Super Graphic combines two of my very favorite things: graphic design and unapologetic geekiness. Flipping through this book is like viewing a collect...moreSuper Graphic combines two of my very favorite things: graphic design and unapologetic geekiness. Flipping through this book is like viewing a collection of the very best cutting-edge design pieces, except every single one references the parts of pop culture you like best. Here, there's almost 200 pages of clever, hilarious, and genuinely informative scatterplots, bar graphs, pie charts, and more. Leong's use of color, scale, and sparse text to convey massive amounts of information about the confusing, wonderful worlds (sorry, universes) of comics make this the kind of gift nerds of all stripes would be ecstatic to receive. This is the kind of coffee table book, without the coffee table price, that any comic aficionado should be proud to display alongside stacks upon fire-hazard stacks of Superman, X-Men, or Avengers back issues. And if you're more of an indie comic fan, like me, then there's plenty in here on indie favorites like Persepolis, Y: The Last Man, and The Walking Dead. There's even some manga! Super Graphic is seriously beautiful, and serious about comics.(less)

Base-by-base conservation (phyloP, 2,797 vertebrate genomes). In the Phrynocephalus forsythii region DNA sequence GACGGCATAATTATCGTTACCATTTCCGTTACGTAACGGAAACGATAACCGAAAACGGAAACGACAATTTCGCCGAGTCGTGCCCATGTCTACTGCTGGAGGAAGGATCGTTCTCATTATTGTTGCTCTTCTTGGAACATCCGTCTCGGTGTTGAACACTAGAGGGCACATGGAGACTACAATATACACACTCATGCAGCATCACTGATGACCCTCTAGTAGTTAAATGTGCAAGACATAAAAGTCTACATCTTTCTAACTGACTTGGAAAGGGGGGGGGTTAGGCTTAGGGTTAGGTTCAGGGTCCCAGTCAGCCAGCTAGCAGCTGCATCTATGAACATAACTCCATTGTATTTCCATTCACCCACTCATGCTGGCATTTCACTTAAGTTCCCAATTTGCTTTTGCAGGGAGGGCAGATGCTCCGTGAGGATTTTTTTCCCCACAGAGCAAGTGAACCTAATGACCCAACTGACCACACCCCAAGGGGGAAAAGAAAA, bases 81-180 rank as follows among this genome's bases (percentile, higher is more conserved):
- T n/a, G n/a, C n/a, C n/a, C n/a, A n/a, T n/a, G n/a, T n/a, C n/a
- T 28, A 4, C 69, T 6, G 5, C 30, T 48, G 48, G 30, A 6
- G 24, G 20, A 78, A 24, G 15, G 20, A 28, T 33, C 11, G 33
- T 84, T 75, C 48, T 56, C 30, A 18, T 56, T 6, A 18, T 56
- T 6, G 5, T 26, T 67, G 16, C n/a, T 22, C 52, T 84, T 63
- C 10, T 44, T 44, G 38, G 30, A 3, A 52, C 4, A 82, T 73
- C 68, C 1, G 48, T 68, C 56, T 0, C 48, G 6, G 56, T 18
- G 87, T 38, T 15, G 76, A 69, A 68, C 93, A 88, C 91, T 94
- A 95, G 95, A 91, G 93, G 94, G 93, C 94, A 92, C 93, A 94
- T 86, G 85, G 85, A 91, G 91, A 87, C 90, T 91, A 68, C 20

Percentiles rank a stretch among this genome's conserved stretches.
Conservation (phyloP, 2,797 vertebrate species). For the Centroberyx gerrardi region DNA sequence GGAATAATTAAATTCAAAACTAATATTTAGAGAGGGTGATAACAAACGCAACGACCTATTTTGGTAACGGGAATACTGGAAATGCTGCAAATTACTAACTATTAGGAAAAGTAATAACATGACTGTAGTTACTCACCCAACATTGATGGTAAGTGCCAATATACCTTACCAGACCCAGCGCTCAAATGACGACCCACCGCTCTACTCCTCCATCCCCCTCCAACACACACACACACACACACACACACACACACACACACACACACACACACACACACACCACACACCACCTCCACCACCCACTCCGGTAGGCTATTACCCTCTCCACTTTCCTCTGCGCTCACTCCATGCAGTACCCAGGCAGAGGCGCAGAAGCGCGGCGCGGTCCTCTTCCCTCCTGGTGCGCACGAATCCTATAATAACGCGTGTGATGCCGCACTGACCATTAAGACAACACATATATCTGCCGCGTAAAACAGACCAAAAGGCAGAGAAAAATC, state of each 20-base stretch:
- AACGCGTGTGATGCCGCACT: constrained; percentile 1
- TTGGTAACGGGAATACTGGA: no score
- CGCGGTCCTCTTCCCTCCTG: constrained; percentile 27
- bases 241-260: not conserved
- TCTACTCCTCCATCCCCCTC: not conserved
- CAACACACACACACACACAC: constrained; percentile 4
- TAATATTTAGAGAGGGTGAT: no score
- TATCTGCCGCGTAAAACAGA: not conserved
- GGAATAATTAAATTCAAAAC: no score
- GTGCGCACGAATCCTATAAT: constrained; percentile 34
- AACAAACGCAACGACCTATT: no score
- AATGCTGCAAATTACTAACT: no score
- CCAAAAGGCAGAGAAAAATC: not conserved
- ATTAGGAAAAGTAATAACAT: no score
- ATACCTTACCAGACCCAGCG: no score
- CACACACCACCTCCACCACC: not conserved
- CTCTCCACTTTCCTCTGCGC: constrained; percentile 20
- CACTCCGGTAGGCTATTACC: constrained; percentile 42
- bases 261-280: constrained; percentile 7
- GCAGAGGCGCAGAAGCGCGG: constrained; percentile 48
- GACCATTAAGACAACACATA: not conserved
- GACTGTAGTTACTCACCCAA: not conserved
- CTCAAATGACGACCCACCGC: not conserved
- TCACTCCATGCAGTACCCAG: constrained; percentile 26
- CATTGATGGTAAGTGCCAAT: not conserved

Burial Rites is gorgeous, the kind of book you both praise and jealously damn the author for masterfully writing. Melancholic and achingly claustropho...moreBurial Rites is gorgeous, the kind of book you both praise and jealously damn the author for masterfully writing. Melancholic and achingly claustrophobic, Kent's prose recreates the agony of waiting to die and the inevitable, impossible process of accepting one's harsh fate. Told in shifting points of view, Agnes' cynicism towards her impending death stay with you even after the axe falls. Kent also doesn't spare the reader from the heartless expanses of an Icelandic winter, faithfully detailing the minutia of a 19th-century peasant's rural life. What Kent has created is a beautiful speculative biography of a life half-lived, but hard-fought.(less)